What is coreg taken for

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coreg

I had a recent MUGA Scan and discovered my heart had continued to improve and has healed. My EF is not 59. (Coreg is a miracle drug in my opinion.) My question is....now that my heart has healed, should I continue to remain taking the Coreg that I have taken for 13 years? Would it be better to stop now? I do continue to have high blood pressure and take Diovan and a diuretic, Spironolactone, in addtion to the Coreg. Again, my main question is...Should I continue with Coreg?
He is 84 years old and I am just wondering if at this point what he is going through if it is worth his pain and suferring. Today because of the increased weakness he has fell twice and hit his head, he refuses to use a walker. Up until he started taken this medication he was able to at least go out to places. Now he has no strength to do anything but lay in bed. And when he does attempt to get up and go into the living room, he falls. Any advice...
I will have to see if I can sustain this combination for a while. May be there is an optimum dose of coreg for each person depending on his physical condition and the drug becomes most effective at this dose. You can try increasing gradually with your doctors advice and see if you get the desired results. Wish you good luck.
So, I can tell you that the likelihood that Coreg is energy draining and Lisinopril is probably not, is high. This is just from my experience. You can beat this cardiomyopathy for sure! It happens all of the time.
COREG posted by Clarence on January 31, 1999 at 16:43:45: My Father has been taking Coreg for about two weeks now and he seems to be getting worse. He has always had heart problems, enlarged heart, open heart surgery, congested heart failure, and presently wears a pacemaker. He is 84 years old and I am just wondering if at this point what he is going through if it is worth his pain and suferring.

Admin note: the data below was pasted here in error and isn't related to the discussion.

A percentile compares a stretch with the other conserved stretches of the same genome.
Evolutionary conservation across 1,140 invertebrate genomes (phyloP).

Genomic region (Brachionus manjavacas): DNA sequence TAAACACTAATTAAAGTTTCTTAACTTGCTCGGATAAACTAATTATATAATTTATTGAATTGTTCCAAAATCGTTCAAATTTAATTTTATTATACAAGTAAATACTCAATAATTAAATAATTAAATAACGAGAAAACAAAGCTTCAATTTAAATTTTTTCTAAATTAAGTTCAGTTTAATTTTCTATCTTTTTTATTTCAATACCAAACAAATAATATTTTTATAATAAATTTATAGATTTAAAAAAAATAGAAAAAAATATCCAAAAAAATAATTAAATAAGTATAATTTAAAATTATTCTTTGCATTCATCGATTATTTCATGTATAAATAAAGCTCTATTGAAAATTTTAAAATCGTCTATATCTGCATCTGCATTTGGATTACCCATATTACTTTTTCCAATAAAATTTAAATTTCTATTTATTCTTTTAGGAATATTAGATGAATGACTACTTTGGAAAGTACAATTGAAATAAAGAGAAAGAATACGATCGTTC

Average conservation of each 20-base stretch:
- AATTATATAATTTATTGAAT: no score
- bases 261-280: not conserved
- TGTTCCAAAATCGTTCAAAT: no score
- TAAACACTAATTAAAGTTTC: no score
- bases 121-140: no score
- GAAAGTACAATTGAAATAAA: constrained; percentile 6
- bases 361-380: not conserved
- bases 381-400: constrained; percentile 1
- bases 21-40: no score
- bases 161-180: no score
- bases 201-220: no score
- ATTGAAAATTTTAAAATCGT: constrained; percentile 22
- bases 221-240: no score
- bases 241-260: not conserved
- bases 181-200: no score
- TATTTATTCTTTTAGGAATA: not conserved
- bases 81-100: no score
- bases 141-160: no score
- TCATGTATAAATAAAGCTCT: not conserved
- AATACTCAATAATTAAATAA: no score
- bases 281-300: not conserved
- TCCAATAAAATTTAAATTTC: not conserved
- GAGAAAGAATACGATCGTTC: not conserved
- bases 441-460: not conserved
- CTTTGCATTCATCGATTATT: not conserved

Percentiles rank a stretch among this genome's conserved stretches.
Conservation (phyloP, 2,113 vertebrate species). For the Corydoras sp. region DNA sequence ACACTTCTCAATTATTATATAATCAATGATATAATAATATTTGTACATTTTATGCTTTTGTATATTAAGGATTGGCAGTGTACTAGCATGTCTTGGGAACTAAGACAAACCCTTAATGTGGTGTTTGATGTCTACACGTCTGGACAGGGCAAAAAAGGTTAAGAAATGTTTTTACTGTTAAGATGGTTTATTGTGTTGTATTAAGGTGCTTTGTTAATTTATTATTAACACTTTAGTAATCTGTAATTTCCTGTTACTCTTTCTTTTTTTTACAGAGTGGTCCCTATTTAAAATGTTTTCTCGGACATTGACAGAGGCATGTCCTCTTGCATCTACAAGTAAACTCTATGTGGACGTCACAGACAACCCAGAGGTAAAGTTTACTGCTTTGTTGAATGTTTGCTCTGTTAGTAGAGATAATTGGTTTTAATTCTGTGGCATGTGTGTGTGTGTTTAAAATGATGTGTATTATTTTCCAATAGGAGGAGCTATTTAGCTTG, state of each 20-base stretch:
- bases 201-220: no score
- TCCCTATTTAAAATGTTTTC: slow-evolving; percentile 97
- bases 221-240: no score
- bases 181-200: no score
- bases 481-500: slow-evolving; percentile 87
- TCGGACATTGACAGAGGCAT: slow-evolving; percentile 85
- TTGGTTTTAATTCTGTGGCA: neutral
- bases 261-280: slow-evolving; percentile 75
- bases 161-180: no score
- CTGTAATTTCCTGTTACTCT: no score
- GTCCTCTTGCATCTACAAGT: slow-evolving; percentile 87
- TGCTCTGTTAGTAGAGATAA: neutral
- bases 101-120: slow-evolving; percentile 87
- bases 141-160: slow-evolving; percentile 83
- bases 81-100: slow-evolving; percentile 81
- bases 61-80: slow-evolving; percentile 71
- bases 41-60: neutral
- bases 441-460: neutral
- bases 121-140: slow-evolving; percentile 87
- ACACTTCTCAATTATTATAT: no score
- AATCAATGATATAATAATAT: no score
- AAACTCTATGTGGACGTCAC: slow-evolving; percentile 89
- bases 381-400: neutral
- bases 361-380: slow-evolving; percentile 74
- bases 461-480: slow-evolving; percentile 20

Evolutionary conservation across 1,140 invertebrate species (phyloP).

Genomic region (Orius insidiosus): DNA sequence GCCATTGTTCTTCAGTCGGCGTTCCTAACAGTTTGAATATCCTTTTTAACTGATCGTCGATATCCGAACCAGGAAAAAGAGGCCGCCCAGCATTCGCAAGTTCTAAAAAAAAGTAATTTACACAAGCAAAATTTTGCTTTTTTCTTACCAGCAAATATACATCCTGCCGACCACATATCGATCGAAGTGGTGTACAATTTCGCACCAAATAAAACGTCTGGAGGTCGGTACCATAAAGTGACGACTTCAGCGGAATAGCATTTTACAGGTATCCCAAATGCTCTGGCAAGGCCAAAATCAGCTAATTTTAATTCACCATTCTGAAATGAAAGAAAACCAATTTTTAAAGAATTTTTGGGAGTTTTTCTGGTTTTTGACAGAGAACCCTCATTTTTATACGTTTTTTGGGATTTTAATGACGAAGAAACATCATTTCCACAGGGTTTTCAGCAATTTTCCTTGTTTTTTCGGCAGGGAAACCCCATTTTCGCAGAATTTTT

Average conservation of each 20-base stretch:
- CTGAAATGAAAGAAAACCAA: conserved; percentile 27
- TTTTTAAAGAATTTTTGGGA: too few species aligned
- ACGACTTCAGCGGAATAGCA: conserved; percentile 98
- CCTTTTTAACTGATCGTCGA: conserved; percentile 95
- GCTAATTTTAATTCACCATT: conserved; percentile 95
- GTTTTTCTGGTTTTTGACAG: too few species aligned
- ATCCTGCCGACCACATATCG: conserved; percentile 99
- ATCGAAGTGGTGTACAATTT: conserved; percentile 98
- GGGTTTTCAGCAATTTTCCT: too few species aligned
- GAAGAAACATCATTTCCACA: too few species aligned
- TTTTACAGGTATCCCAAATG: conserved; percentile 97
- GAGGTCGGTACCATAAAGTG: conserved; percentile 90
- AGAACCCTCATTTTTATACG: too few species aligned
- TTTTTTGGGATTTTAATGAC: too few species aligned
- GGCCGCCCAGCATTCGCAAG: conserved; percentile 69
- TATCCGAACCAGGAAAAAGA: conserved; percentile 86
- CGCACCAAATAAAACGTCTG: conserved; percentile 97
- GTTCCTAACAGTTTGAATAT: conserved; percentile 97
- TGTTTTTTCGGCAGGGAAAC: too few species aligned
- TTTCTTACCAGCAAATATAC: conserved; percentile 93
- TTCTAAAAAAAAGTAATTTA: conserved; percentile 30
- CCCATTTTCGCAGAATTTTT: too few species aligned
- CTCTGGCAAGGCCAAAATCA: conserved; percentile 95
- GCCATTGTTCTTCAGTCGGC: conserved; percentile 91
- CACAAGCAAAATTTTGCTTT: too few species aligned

I have called around and there is still no generic yet. I just started coreg after being on Toprol XL for 6.5 yrs. Do you have any side effects from the coreg. I am so tired all the time and I have gained weight despite no real change in my diet. I understand your point, I take pills in botrh the am and pm. What else do you take?
Hello, In January I am to be taken off Coreg because my EF is 52% and hearts size and function is normal as of July of 98. I was told to have PPCM my EF starting at 30% Dec 97. Does one need to be weened off Coreg? What should I expect from going off the medication? I've been on Coreg since Dec 97 I am just concerned about what I may experiemce like side effects. I will be given a MUGA a couple of months after being off the medication to make sure my heart is holding up.
Hello, In January I am to be taken off Coreg because my EF is 52% and hearts size and function is normal as of July of 98. I was told to have PPCM my EF starting at 30% Dec 97. Does one need to be weened off Coreg? What should I expect from going off the medication? I've been on Coreg since Dec 97 I am just concerned about what I may experiemce like side effects. I will be given a MUGA a couple of months after being off the medication to make sure my heart is holding up.
How effective is Coreg in strengthening the heart muscle after the development of an enlarged heart? Will it actually reduce the size of the heart muscle? Currently I am taking Cozaar, Coumadin, Demadex, and Dygoxin.